Correspondence Loophole in forest plan for Indonesia Last year, Indonesia and Norway signed the Oslo Pact, which will pay Indonesia up to US$1 billion to reduce carbon emissions by advancing forest-conservation initiatives. As part of the deal, Indonesia must halt the licensing of new agricultural plantations and logging concessions on peatlands and natural forest for two years. Clearing and logging must instead be directed to nonforest ‘degraded’ lands and to existing concessions. But the pact has a big loophole. Indonesia is the world’s thirdlargest emitter of greenhouse gases, caused mostly by rampant felling or burning of its rainforests and carbon-rich peatswamp forests. The loss of these ecosystems also threatens major hot spots of global biodiversity. The hope is that the Oslo Pact and follow-on carbon payments can stem this tide. However, President Susilo Bambang Yudhoyono of Indonesia has issued a two-year moratorium on new concessions for clearing or logging of peatlands and natural primary (old-growth) forest. Contrary to the Oslo Pact, vast expanses of selectively logged forests — which sustain substantial carbon stores and much biodiversity — are classed as ‘degraded’ and left out of the moratorium altogether. The net effect is that these natural forests could be re-logged or cleared for oil palm and pulpwood plantations. According to its Ministry of Forestry, Indonesia has 35.4 million hectares of logged forest that can be cleared, considerably more than the upper estimate of 20 million hectares of primary forest protected under the moratorium. Many protected forests are in steep, mountainous areas that face little threat. The most imperilled forests, in the lowlands, are largely excluded from the deal because they have been logged previously. On top of this, the moratorium fails to protect shallow peatlands
from conversion, or halt primary forests and deep peatlands from being cleared for sugar cane — one of the most rapidly expanding biofuel crops. We urge Norway to insist that logged forests and clearance for sugar cane be included under the moratorium. Without doing so, this is little more than business as usual in Indonesia. David P. Edwards, William F. Laurance James Cook University, Cairns, Queensland, Australia. [email protected]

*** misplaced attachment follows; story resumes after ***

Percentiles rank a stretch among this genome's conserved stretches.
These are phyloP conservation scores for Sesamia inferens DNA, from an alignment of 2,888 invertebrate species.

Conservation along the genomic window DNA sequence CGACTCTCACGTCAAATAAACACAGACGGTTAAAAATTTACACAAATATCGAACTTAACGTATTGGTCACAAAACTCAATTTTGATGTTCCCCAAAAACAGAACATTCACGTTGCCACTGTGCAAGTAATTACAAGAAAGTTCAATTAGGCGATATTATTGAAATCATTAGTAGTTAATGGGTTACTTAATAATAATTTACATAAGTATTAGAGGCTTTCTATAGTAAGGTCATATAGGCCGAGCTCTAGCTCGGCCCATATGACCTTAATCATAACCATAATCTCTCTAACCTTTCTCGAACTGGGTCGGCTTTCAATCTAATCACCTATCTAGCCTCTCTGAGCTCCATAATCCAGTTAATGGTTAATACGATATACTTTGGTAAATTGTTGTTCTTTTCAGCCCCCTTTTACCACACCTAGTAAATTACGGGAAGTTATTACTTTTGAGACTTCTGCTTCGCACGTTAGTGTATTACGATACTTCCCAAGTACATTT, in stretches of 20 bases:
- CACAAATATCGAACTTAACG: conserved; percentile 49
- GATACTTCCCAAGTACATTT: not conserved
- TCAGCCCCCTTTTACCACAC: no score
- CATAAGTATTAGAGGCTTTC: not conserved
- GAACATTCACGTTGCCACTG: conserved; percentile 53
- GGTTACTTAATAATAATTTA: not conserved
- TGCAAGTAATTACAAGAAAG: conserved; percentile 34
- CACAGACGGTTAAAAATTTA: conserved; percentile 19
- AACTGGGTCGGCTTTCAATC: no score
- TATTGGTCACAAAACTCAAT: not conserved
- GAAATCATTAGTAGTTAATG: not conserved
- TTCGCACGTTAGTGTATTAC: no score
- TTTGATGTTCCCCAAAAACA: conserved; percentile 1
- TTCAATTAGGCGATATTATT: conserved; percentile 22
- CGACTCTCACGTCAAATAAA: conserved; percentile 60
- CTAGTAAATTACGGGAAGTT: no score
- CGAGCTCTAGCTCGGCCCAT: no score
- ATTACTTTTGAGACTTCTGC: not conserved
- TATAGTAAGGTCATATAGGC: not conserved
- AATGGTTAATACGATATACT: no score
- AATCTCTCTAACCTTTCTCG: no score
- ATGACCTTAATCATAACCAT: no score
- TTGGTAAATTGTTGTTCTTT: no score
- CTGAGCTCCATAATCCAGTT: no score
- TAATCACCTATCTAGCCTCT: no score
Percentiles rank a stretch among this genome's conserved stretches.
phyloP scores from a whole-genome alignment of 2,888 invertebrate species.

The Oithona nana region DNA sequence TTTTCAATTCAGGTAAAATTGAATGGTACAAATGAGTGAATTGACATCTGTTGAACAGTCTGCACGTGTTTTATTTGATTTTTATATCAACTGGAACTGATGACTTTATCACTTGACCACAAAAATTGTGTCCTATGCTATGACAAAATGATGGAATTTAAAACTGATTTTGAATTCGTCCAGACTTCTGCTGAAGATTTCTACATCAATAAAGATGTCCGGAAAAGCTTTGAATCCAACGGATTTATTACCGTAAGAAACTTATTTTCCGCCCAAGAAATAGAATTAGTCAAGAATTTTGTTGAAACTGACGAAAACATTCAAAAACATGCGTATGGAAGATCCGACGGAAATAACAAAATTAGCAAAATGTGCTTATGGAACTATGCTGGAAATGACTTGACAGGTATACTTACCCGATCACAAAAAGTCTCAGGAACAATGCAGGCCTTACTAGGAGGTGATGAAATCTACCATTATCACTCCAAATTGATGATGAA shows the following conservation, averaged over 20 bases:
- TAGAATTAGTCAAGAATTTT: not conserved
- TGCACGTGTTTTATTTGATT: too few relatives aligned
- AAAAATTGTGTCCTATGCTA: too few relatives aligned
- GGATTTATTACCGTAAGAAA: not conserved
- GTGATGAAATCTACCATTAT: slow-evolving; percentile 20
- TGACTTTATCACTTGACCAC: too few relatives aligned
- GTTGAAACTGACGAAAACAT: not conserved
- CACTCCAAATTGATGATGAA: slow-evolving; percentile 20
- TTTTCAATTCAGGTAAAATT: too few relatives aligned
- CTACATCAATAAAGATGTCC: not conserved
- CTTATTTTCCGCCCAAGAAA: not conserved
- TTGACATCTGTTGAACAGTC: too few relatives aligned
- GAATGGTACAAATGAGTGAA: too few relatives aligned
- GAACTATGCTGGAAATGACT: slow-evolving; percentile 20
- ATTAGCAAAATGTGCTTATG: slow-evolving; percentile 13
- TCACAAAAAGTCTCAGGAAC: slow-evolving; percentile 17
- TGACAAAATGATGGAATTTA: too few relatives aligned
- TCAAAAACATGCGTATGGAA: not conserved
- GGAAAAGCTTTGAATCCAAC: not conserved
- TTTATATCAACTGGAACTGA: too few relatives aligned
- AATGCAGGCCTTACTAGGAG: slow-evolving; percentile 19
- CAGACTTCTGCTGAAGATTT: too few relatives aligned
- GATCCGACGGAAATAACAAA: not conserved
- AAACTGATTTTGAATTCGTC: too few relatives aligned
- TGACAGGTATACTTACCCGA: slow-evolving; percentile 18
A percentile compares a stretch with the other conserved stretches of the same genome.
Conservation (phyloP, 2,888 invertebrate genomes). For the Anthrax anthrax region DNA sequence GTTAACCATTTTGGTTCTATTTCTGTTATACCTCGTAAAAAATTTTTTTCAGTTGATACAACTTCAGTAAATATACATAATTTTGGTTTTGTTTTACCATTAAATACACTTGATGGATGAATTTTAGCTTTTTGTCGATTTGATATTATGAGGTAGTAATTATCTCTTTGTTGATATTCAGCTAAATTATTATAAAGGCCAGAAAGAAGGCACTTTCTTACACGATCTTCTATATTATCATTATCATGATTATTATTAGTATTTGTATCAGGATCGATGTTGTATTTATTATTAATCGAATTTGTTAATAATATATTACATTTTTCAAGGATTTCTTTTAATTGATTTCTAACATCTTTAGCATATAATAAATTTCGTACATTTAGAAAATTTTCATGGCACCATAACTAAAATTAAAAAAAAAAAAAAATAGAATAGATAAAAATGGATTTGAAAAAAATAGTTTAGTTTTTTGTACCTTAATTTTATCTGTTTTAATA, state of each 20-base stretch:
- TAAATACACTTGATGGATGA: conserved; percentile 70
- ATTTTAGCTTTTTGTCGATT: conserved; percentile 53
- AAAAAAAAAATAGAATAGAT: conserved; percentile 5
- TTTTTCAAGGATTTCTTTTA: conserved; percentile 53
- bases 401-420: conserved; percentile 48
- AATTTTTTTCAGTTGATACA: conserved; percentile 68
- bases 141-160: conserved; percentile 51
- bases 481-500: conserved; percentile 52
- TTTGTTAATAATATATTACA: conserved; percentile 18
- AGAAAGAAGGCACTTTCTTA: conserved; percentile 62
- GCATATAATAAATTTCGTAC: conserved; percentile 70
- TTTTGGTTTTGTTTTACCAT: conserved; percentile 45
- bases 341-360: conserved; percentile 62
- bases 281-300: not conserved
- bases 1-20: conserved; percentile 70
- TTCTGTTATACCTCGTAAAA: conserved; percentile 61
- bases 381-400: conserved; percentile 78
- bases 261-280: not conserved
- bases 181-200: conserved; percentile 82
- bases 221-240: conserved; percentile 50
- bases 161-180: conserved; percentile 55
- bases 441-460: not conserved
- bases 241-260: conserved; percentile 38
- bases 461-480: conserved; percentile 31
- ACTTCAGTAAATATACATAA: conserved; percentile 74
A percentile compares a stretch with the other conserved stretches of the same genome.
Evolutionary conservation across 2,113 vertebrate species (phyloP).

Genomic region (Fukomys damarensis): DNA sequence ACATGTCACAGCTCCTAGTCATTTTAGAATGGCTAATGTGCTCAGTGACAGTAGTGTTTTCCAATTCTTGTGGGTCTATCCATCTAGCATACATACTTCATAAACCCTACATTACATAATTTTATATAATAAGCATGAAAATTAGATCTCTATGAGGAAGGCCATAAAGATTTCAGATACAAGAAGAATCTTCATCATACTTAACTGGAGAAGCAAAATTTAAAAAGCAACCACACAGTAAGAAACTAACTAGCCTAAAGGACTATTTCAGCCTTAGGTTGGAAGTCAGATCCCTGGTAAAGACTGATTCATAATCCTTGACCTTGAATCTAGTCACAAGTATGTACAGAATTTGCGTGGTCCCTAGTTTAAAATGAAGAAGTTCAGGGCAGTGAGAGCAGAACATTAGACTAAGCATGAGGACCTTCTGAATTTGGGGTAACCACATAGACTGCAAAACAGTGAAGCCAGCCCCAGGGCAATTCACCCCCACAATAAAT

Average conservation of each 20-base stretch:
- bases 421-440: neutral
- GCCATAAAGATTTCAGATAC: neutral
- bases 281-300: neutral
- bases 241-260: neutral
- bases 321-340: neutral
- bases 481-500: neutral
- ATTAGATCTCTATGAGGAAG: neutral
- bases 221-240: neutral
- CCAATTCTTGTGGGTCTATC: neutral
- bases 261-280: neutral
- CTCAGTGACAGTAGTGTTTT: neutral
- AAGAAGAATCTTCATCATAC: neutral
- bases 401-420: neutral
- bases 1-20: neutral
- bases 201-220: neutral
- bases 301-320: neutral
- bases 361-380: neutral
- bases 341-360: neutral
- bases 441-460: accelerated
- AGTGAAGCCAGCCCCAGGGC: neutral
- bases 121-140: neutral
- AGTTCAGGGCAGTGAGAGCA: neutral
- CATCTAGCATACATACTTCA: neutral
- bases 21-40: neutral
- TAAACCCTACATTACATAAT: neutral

Call to save science institute in Turkey On 15 July, the Turkish Scientific and Technological Research Council (TÜBİTAK) effectively closed down the Feza Gürsey Institute for Basic Sciences in Istanbul by relocating it to a TÜBİTAK cryptology institute in Gebze. More than 1,500 signatures were collected by mid-August to ask the science minister, Nihat Ergűn, to reconsider this decision. The Feza Gürsey Institute, named after an eminent Turkish physicist, has been crucial in the training of Turkish researchers. In the words of Marta Sanz-Solé, president of the European Mathematical Society, it is central to the “consolidation of scientific international collaborations”. The institute has a remarkable research record in theoretical physics and mathematics that spans 14 years, with 350 articles published in high-profile journals and more than 2,000 citations. It has hosted international meetings and free summer schools for thousands of Turkish participants. The move seems to be an example of TÜBİTAK’s apparently low rating of basic research and its relation to applied research and technology. Signatories in the campaign to save the institute include more than 100 prominent physicists and mathematicians, as well as the presidents of the US, European and French